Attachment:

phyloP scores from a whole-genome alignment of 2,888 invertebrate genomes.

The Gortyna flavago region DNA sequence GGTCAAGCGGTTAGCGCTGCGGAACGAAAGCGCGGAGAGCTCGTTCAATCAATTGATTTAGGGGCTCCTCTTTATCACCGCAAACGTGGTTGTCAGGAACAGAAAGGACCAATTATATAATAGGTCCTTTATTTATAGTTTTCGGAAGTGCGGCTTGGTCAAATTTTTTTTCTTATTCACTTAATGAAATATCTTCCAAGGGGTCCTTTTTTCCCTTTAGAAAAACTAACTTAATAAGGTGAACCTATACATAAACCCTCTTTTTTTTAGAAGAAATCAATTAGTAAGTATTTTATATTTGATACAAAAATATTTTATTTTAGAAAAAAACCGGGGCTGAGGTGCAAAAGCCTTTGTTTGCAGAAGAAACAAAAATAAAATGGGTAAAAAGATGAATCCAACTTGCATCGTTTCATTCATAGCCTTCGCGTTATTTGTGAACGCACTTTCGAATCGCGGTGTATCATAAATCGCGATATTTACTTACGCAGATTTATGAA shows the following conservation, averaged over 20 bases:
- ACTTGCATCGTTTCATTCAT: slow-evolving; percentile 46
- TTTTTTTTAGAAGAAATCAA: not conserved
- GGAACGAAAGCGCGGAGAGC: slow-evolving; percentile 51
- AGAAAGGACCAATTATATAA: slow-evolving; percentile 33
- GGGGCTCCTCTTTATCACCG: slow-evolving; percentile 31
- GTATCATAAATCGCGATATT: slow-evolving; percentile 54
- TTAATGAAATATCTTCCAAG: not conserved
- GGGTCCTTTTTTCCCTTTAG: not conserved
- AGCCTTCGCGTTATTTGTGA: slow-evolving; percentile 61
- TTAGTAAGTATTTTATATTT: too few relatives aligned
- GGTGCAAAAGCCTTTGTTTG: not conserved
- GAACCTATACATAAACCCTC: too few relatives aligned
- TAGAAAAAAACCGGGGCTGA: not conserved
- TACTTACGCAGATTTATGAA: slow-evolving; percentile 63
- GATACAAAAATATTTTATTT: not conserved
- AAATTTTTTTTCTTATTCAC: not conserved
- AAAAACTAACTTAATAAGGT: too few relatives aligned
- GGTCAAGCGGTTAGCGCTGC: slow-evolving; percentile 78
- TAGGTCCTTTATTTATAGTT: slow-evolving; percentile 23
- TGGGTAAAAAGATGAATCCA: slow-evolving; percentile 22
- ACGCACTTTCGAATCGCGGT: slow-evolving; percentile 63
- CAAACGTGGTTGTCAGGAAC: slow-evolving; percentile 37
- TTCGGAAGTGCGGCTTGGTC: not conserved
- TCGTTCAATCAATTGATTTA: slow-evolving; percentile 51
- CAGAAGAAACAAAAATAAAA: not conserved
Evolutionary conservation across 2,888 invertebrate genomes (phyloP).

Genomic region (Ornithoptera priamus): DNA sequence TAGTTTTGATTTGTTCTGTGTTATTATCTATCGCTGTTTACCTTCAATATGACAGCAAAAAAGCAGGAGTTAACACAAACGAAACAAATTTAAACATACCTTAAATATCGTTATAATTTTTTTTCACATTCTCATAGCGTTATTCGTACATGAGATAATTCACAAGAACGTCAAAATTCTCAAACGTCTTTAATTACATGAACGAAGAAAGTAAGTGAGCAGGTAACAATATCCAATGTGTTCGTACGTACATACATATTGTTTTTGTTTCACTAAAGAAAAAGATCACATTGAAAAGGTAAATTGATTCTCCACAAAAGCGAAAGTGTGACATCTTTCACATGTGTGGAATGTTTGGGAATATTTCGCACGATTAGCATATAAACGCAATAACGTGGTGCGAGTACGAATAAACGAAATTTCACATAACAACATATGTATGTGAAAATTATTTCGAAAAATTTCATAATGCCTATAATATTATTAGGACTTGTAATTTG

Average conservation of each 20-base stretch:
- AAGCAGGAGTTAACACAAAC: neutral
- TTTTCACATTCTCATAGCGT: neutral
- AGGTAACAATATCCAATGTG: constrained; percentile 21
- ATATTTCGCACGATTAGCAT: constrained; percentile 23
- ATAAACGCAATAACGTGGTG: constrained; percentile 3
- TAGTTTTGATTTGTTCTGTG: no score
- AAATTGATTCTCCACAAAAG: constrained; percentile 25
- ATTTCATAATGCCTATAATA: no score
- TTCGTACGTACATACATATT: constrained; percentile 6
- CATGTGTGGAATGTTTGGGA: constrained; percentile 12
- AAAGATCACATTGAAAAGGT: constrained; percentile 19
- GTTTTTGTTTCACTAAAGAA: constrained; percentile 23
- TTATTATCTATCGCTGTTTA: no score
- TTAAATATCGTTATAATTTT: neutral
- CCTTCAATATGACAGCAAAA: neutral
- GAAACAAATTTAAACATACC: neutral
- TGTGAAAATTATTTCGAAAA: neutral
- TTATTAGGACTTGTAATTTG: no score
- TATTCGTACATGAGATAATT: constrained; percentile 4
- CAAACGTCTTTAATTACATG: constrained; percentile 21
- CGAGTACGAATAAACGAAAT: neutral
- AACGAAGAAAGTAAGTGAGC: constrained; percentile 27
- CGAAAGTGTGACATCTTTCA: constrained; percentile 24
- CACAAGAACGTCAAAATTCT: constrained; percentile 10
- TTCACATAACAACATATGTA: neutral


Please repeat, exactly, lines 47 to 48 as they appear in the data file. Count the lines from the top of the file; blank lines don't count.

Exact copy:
- TGTGAAAATTATTTCGAAAA: neutral
- TTATTAGGACTTGTAATTTG: no score